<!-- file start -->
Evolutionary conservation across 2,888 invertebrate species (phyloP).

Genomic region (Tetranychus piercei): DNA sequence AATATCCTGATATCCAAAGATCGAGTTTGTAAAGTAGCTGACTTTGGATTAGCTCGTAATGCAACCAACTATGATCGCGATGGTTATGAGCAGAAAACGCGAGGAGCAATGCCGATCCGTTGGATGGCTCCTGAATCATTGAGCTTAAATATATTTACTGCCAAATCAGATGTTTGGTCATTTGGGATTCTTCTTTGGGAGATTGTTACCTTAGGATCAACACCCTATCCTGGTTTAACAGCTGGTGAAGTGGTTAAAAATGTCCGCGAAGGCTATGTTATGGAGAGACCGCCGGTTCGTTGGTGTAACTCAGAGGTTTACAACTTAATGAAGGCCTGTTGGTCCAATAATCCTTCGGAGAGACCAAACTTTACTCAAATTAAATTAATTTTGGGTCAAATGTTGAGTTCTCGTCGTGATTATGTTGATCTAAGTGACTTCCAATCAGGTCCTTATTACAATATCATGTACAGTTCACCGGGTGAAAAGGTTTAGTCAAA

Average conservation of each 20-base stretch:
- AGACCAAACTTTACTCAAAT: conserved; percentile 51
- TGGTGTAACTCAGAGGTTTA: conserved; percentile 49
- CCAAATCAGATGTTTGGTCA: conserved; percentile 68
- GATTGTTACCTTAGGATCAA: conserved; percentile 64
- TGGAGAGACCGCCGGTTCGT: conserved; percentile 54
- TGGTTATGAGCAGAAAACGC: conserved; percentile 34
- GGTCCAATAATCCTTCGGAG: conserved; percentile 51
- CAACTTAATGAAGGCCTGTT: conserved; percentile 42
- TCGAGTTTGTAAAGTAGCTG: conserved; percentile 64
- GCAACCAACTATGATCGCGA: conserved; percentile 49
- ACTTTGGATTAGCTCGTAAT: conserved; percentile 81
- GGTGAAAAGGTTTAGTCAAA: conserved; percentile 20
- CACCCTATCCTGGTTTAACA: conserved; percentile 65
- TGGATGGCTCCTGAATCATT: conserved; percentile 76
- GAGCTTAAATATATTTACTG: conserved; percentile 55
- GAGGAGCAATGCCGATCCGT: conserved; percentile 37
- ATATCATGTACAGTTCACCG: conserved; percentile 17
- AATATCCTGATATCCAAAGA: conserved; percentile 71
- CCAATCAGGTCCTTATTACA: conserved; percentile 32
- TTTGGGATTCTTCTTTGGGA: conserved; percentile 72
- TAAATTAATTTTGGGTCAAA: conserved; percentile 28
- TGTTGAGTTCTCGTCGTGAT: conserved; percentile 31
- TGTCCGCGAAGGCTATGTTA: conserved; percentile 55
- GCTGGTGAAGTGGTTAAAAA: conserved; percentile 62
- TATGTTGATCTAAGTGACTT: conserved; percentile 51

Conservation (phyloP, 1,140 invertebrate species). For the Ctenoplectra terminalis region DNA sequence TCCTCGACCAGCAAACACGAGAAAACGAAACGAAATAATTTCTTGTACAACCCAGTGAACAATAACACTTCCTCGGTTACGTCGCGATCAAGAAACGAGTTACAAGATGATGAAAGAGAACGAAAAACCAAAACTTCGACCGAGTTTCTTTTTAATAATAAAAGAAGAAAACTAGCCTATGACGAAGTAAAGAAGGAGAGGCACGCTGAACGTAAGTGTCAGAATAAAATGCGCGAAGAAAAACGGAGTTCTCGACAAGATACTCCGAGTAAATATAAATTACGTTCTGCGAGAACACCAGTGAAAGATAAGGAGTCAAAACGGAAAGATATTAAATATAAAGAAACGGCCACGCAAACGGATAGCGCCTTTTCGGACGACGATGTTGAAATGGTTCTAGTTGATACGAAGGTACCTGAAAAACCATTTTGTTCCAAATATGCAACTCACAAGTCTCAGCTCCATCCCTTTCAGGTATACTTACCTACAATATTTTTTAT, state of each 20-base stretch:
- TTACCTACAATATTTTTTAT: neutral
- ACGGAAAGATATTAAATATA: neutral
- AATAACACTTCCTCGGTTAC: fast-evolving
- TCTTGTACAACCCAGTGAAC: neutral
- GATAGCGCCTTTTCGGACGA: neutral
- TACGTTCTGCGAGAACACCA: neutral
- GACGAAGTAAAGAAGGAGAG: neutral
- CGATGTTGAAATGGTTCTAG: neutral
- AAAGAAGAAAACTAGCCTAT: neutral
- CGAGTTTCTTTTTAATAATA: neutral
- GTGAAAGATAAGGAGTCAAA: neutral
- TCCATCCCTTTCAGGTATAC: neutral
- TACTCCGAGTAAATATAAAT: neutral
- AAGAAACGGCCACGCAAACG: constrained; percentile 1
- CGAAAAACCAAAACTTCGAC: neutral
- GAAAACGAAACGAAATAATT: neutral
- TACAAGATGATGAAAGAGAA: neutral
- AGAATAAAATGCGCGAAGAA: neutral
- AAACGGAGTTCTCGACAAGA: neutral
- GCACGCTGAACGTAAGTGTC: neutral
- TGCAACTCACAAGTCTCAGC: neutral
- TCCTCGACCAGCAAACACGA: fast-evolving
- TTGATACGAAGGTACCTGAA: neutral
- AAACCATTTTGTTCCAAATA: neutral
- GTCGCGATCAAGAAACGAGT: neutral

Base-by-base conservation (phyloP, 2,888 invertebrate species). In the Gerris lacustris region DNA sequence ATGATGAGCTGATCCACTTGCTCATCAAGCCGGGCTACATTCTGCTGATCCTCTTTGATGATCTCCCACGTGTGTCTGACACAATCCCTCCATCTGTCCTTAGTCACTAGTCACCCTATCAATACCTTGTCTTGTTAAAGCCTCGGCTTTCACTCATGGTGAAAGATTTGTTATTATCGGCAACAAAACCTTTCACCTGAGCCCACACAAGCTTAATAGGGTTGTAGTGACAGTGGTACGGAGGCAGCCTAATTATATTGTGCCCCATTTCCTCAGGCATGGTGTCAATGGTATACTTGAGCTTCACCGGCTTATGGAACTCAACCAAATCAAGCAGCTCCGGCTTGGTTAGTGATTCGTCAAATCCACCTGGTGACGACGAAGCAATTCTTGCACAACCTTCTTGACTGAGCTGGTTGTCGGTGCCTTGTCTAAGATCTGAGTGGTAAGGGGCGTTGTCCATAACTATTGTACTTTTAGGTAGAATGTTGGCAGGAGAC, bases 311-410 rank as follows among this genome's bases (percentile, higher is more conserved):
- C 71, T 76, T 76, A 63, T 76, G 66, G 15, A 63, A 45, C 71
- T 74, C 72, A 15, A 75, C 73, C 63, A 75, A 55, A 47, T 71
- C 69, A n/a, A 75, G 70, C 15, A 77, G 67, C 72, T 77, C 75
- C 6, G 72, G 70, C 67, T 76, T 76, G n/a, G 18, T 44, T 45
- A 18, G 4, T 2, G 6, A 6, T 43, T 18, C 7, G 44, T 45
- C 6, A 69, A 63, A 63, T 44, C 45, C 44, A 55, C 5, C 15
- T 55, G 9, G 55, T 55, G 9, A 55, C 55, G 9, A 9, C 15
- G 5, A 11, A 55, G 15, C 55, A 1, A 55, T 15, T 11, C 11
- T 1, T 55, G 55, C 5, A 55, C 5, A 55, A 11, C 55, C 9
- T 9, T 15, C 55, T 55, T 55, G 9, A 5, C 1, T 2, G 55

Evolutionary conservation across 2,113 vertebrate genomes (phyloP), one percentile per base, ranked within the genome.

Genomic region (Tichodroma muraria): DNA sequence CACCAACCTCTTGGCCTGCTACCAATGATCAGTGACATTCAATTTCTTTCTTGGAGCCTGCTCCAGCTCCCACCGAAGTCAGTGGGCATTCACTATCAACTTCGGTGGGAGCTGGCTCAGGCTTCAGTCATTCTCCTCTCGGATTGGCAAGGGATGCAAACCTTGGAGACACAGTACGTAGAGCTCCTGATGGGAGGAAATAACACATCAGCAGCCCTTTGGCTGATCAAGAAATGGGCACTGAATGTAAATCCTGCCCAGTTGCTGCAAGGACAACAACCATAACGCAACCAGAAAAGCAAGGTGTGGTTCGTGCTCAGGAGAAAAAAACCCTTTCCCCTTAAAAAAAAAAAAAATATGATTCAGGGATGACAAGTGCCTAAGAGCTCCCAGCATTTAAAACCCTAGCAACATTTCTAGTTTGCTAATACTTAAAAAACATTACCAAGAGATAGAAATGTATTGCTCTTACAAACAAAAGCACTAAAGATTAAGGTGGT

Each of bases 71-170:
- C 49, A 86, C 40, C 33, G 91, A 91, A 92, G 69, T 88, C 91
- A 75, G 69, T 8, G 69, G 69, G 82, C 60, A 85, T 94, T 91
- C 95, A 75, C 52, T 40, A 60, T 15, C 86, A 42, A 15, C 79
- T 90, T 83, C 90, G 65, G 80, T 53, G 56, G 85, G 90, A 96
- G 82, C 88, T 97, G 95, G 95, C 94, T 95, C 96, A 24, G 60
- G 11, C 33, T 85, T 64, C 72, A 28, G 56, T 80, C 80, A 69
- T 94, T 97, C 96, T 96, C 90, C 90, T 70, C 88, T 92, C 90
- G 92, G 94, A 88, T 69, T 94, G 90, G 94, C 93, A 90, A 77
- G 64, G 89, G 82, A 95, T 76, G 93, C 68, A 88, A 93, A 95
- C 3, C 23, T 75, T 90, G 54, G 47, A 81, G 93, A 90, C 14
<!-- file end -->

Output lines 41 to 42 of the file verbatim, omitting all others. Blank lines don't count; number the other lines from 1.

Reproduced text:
- TCCATCCCTTTCAGGTATAC: neutral
- TACTCCGAGTAAATATAAAT: neutral